UST in the News

UST in the news

Here's a roundup of recent stories of interest that mention St. Thomas.

Read the stories by clicking on the links. Links do expire and change as papers move stories to “archive” status, so be sure to read stories soon if you’re interested. In some cases, you’ll need to register on the publication’s Web site in order to access the stories.

If you see a story about St. Thomas and would like us to include mention of it, be sure to drop us a note at

  • “Shooter,” St. Paul Pioneer Press, Oct. 21, 2004. Sports columnist Charley (“Shooter”) Walters notes, “The Gophers men's basketball team will open its season Nov. 6 with an exhibition game against NCAA Division III University of St. Thomas at Williams Arena.”
  • “The business of education,” Minneapolis-St. Paul Business Journal, Oct. 22, 2004. “When the Minnesota State Board of Accountancy passed a regulation increasing the number of hours of degree-based education needed to become a certified public accountant from 120 to 150, the University of St. Thomas had a dilemma on its hands: How would the school create another 30 credits worth of classes for students without forcing them into an MBA program or an extra year of undergraduate work?”
  • “Data backs long-held belief of strong work ethic in state,” Minneapolis-St. Paul Business Journal, Oct. 22, 2004.  “Jack Militello, associate professor of management at University of St. Thomas, said that companies whose workers are aligned with its strategy do better than their non-aligned peers. But he said that even if Minnesota is stronger in this regard, it could be better.”
  • “Bishops solved a quandary for undecided voter,” Star Tribune, Oct. 24, 2004. Here’s an opinion piece that notes the political viewpoint of alumnus Ed Gearty, 81. “That crossed an important line for Gearty – the American demarcation between church and state. He was enough of a student of history and constitutional law at Ascension School, the University of St. Thomas and George Washington University Law School to know that the bright line has served the United States well.”
  • “Selling the ‘stories’ of Africa,” Star Tribune, Oct. 25, 2004. “Alec Johnson, assistant professor of entrepreneurship at the University of St. Thomas College of Business, has advised [UST alumna Nichole] Smaglick on her enterprise and was one of her teachers when she was in graduate school at the University of Wisconsin-Madison.”
  • “Jewish-Catholic relations feted,” St. Paul Pioneer Press, Oct. 25, 2004. Sunday’s event was sponsored by the Jay Phillips Center for Jewish-Christian Learning, the University of St. Thomas, the Jewish Historical Society, and the Archdiocese of St. Paul and Minneapolis.
  • “Occupation hazard,” S
    t. Paul Pioneer Press, Oct. 25, 2004.“Andrea Molberg, a consulting psychologist from Southern California and adjunct faculty member at the University of St. Thomas, describes stress as an equation. Stress occurs when demands equal or exceed available resources. Whether real or perceived, demands and resources trigger stress. The way to manage stress is to lower demands, increase resources or do both.”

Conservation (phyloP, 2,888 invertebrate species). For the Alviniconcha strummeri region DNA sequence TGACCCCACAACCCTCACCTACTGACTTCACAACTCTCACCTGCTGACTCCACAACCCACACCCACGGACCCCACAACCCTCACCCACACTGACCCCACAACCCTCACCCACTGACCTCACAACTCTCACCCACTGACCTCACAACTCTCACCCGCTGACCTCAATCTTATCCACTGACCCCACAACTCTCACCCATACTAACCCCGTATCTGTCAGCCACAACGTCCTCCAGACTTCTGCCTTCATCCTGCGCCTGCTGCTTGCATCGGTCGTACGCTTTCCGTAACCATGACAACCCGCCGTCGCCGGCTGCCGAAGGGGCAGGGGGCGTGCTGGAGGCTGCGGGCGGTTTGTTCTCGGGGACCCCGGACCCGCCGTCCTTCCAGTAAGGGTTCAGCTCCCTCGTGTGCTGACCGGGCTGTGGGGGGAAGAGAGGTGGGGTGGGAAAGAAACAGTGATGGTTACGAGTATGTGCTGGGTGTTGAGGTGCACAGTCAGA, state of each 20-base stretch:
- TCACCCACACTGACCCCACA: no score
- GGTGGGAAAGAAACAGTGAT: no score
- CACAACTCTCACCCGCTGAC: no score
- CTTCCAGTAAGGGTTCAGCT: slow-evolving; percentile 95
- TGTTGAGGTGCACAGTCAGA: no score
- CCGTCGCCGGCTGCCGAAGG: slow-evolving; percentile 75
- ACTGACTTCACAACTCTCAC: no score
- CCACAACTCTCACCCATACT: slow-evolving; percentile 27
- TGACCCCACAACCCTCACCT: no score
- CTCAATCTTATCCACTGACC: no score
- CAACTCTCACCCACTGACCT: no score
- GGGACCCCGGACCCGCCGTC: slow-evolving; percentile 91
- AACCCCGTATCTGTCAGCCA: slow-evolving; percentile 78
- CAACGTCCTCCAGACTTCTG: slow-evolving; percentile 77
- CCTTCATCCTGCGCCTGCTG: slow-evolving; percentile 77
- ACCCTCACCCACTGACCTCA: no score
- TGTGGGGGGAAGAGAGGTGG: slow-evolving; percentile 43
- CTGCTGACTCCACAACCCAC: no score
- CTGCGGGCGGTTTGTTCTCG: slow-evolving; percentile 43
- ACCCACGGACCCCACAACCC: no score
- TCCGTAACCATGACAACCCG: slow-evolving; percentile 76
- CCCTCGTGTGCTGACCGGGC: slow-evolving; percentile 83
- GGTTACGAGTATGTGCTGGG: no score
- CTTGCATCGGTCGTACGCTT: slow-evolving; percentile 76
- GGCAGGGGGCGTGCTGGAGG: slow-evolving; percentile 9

• “Courting new voters: It's hard to predict which way they'll lean,” Star Tribune, Oct. 26, 2004. “Becky Krueger, 20, a sophomore at the University of St. Thomas, feels so strongly that she's already voted. Krueger, who's active in the College Republicans on her campus and statewide, said she cast her vote for Bush via absentee ballot. Her biggest issue is the war in Iraq, because her father is there doing civilian work. He's been there since January, driving convoys, delivering fuel to the planes and delivering water to needy Iraqis, she said. ‘Having him there has made me want to get more active. A lot of people say that in this war, people are dying for mistakes. I don't feel that way. If he died, we would not feel like it was a mistake. The lives of those people are so much better than before the war started.’ Stephanie Pitkanen, 21, never considered herself a political animal. She found election talk boring, and last summer, when the clipboard brigade asked her to register to vote, she refused. Then last month the University of St. Thomas senior found that her state grant for tuition, housing and meals had been cut from $2,000 per semester to $200. ‘I decided the only thing to do about it was vote,’ Pitkanen said. She started watching the debates and discussing politics with her family – another first. ‘I've been asking my family, 'Are you going to vote? Who are you going to vote for?'’ As for Pitkanen herself, she says she'll probably vote for Kerry.”